If you head out to the nearest Lancia (the "ci" is pronouned like "sh" in ship with a silent "i", so the name sounds like lan-sha) dealer looking for a new car wearing the lance and shield logo, you'll find that it is quite a long trip (Lancia withdrew completely from the US market in 1982) and the cars in the showroom are miserable rebadged Chrysler group rejects. It wasn't always like this, and there was a time when you could buy a oddly complex Italian built machine like the Fulvia. Find this 1971 Lancia Fulvia 1.3S offered for $25,000 in Alameda, CA via craigslist. Tip from Kaibeezy.
The Fulvia was named after Fulvia Flacca Bambula, a particularly power hungry wife of several famous Roman politicians, including Marc Antony -- a Late Roman Republic era equivalent of Hillary Clinton. The Fulvia sheet metal design is attributed to Piero Castagnero and looks just as good in person as it does in photos.
The Fulvia is powered by a 1.3 liter narrow 13 degree V4 that uses two
overhead camshafts (one for exhaust valves, one for intake) and a single
head (similar to Volkswagen's H2O cooled VR6 setup) to produce 80 to 87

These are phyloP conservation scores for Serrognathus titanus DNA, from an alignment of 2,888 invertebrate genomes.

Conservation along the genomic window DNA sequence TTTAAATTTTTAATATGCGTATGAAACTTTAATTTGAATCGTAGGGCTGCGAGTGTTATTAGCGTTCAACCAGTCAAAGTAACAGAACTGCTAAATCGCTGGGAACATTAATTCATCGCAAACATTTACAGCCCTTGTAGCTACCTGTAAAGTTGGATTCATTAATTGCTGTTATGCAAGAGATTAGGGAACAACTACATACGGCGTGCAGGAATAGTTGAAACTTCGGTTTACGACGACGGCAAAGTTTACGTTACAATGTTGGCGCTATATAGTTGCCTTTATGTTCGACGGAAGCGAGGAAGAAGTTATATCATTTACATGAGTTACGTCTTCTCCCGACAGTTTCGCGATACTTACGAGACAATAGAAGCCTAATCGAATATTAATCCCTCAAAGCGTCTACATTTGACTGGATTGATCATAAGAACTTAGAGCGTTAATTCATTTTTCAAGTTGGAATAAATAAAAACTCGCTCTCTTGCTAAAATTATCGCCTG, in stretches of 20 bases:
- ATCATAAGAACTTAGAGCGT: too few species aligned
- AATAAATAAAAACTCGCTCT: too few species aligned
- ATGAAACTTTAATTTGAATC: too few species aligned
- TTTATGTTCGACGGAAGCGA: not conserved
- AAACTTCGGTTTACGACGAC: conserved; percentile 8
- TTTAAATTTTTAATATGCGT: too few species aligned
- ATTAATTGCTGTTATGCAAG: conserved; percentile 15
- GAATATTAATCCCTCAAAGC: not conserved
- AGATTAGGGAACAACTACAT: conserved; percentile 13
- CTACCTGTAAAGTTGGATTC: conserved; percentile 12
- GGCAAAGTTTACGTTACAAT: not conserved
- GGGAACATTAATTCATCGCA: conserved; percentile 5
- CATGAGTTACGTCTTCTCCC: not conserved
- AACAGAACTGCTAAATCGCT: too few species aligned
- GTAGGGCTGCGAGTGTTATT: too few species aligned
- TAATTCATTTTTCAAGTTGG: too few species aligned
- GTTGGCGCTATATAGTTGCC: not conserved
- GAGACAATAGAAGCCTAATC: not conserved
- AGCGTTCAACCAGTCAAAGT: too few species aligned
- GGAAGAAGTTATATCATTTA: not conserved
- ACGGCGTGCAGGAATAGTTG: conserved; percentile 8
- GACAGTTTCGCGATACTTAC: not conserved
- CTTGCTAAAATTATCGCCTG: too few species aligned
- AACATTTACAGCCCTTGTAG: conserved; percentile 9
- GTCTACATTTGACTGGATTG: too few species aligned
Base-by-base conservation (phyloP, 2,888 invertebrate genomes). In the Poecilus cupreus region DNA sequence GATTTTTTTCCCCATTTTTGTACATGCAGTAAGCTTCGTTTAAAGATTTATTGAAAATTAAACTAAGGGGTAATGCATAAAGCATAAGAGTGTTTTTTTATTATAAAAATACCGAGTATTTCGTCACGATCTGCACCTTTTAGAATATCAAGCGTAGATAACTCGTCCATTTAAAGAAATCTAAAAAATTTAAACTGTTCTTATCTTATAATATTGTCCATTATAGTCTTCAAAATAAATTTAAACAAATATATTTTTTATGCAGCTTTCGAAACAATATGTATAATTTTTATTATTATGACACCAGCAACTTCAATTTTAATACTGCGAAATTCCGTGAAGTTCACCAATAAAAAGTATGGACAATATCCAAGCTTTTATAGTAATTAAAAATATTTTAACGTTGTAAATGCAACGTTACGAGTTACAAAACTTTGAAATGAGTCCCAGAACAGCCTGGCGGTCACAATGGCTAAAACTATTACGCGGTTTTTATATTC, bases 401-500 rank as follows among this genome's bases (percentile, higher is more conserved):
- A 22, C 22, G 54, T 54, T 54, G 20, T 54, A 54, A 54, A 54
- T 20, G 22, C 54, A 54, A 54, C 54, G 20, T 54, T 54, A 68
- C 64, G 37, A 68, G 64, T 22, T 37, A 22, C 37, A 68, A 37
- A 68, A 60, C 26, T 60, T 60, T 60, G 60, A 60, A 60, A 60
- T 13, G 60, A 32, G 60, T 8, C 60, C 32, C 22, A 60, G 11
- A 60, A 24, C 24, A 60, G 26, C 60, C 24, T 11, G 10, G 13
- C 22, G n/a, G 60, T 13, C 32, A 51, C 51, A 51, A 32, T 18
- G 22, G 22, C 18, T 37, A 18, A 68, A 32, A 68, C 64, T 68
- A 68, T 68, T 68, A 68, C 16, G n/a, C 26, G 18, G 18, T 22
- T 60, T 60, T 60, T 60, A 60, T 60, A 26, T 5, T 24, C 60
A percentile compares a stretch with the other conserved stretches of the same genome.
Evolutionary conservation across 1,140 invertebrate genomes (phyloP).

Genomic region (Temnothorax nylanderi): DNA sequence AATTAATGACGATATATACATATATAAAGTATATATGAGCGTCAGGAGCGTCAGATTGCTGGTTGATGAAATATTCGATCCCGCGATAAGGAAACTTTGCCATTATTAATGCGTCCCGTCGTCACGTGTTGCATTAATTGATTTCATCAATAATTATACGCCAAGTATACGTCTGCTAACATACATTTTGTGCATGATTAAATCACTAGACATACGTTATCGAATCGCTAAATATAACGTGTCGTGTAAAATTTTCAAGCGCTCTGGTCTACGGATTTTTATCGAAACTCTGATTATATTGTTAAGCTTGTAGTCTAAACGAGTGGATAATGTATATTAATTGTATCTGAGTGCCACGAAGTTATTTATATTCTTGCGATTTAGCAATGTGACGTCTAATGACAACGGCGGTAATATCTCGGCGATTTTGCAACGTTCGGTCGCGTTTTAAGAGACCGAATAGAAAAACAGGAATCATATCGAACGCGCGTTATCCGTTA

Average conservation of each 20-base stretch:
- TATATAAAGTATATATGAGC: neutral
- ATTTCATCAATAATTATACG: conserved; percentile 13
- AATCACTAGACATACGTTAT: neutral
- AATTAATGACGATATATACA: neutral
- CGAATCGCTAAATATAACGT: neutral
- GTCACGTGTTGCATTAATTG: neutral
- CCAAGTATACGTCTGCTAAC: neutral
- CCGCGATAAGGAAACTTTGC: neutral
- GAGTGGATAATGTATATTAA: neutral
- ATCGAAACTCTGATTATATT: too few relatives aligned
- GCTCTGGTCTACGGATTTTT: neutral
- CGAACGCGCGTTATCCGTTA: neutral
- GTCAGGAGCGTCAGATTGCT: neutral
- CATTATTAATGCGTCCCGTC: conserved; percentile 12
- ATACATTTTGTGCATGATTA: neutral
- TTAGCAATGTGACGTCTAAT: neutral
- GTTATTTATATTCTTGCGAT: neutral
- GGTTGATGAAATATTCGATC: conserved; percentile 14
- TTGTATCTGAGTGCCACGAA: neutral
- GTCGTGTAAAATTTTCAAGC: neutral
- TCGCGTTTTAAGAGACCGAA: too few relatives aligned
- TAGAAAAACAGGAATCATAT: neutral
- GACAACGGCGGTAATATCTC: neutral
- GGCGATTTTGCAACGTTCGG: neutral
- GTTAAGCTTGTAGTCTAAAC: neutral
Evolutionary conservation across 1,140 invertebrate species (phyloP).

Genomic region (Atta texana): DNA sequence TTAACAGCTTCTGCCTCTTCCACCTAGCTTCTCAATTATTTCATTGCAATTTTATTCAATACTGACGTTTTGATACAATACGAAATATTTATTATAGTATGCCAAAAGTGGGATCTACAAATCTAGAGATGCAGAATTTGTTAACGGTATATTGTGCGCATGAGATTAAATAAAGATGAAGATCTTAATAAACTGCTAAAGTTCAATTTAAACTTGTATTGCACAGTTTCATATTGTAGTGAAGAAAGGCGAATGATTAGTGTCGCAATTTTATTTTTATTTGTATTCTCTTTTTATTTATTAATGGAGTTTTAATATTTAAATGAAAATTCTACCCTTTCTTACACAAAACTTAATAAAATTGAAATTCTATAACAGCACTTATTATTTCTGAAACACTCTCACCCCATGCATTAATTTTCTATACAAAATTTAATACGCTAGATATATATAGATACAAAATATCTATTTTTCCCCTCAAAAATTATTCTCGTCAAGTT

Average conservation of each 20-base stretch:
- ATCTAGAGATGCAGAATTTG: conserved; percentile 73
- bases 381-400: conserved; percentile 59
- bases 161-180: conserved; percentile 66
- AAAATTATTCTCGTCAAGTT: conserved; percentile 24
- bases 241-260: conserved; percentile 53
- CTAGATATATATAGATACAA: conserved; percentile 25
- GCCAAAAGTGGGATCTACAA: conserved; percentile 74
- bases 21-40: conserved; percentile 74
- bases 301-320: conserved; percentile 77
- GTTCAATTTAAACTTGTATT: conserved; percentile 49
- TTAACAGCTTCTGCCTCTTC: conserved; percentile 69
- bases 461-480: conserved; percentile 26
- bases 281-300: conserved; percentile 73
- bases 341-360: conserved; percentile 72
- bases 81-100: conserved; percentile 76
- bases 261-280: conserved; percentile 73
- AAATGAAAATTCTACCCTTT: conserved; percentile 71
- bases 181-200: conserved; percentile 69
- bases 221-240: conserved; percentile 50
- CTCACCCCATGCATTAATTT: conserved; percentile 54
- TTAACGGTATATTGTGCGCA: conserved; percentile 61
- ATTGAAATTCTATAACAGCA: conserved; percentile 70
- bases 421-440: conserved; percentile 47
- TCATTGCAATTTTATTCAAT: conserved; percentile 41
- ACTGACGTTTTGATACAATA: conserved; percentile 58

horsepower according to various sources on the interwebs. The engine
is leaned over at a 45 degree angle towards the driver's side and mated
to a 4-speed gearbox fitted to the front wheels. The Lancia V4 is an
interesting piece of engineering and makes decent power for a 1.3 liter
'60s engine in a small package.
On the inside you will find all the typical delicate switchgear you'd find on anything Italian from the 60s/70s, and it appears the interior has been recently redone. Described as an original car that was maintained to run, this looks like a good Fulvia for driving instead of sitting in your garage.
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